On this day in the Vietnam War, the U.S. army begins a new offensive, codenamed Operation Attleboro. This was an offensive by the 196th Light Infantry Brigade against Viet Cong and North Vietnamese units near the Cambodian Border. This area was known by the Americans as War Zone C and it was some fifty miles northwest of the South Vietnamese Capital Saigon.
The Communists seemed to be intent on making a stand and determined to hold on to the area. The General in command of the operation sent in reinforcements from the U.S. 1st Infantry Division and some units from the 173rd Airborne Brigade. There were also units from the U.S. 4th and 25th Infantry Divisions sent to War Zone C. They were also reinforced by a South Vietnamese Division; in total some 20,000 troops are involved in the operation. This was the largest American and South Vietnamese operation of the war, thus far. The American units inflicted severe damage on the Viet Cong forces who suffered some 1,000 casualties and are forced to retreat into Cambodia. The Americans were extremely frustrated as they believed that they had the Viet Cong on the run in the area, However, they could freely enter and leave Cambodian territory as the government in Phnom Penh had no authority in the countryside. The Americans could not follow up their successes by pursuing the Viet Cong into Cambodia and this probably saved the communist forces. This was not unique as the Vietnamese Communists would often retreat or disappear only to re-appear elsewhere and attack the Americans and their South Vietnamese allies.
Operations like Attleboro, was to be the first of many. It was the first of many search-and-destroy operations. These included Cedar Rapids and Junction City, and they were personally directed and conceived by Gen. William Westmoreland, commander of U.S. Military Assistance Command Vietnam or MACV.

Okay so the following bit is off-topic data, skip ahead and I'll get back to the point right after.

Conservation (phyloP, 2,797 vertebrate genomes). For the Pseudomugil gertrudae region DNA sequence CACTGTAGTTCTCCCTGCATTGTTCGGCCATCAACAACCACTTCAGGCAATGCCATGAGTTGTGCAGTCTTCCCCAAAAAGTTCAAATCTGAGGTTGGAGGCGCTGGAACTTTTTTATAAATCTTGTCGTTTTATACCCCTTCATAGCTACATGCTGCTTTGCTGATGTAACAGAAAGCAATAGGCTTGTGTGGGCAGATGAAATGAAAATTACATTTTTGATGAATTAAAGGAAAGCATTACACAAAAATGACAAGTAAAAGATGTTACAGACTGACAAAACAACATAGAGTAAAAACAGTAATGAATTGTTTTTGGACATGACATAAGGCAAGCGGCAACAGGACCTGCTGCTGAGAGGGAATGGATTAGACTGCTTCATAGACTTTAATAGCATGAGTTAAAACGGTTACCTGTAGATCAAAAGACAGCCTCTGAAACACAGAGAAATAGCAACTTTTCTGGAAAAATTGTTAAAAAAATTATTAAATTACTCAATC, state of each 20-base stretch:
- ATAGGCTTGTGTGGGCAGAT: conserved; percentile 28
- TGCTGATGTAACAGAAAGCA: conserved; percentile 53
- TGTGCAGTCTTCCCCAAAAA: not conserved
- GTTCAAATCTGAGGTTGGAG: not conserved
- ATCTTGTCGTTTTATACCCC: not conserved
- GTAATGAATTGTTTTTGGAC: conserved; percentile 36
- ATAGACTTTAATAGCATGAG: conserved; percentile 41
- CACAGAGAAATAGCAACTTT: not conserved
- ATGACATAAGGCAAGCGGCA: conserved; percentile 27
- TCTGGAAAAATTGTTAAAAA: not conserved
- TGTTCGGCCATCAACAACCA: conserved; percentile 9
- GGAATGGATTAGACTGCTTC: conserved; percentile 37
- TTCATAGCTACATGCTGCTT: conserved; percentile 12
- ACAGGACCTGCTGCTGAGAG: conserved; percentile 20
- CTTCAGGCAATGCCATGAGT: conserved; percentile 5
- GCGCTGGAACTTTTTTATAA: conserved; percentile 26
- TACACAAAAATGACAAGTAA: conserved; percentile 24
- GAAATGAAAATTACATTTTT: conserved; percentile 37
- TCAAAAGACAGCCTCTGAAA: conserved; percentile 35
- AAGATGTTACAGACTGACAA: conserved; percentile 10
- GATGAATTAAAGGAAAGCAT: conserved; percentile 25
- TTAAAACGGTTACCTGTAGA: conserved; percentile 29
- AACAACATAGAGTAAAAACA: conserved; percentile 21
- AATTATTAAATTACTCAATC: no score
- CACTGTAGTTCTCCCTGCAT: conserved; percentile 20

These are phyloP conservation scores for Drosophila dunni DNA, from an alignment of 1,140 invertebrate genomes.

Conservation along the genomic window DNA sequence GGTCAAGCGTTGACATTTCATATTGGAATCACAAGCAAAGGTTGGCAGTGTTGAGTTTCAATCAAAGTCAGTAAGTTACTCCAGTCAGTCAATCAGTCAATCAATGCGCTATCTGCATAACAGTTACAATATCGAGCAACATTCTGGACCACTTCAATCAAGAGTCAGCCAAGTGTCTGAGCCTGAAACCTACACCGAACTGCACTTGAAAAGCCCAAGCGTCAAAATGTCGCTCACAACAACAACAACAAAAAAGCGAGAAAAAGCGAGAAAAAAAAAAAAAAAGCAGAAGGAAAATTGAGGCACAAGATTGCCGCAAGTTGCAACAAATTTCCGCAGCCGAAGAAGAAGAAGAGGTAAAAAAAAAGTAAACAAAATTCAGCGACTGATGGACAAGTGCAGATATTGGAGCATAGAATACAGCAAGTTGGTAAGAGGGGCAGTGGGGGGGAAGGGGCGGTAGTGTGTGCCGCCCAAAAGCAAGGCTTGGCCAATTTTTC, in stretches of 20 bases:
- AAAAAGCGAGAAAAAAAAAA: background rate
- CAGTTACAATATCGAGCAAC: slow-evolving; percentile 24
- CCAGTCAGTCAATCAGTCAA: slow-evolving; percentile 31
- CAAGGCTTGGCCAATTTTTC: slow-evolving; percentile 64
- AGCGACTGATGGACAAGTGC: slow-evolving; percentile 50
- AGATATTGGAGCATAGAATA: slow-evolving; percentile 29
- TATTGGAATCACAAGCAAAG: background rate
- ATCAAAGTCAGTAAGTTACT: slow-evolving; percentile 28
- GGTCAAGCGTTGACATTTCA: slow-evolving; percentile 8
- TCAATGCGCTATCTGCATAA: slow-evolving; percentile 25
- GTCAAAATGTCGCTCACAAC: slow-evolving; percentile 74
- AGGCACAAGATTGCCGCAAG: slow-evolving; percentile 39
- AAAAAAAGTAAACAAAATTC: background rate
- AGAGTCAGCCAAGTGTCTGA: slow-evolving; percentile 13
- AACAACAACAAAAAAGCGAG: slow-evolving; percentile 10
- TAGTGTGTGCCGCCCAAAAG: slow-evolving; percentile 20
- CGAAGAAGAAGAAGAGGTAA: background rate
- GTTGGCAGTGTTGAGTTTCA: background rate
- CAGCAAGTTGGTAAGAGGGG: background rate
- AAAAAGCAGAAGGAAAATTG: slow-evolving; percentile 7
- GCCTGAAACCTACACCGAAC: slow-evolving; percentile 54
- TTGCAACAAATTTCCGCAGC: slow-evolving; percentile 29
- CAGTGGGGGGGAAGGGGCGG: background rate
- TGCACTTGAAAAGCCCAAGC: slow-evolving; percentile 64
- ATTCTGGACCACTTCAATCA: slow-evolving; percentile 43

Westmorland objective was to find the Viet Cong and force them into a decisive battle. The Americans with their superior firepower would then inflict massive casualties on the enemy and gain control of swathes of communist territory. There was a flaw in Westmorland’s strategy and one that was to contribute to the American defeat. The main weakness in the strategy was that the communists would not engage in a conventional battle. They would always adopt guerrilla tactics even if they outnumbered the Americans and the South Vietnamese. The Americans did not have the opportunity to draw the communists into a decisive battle as they had in previous wars, such as the Second World War. Westmoreland’s search- and -destroy tactics led to an apparent endless round of fighting with heavy casualties for little or no purpose. The communist although they suffered heavy casualties were able to replace their losses and remained determined to fight on.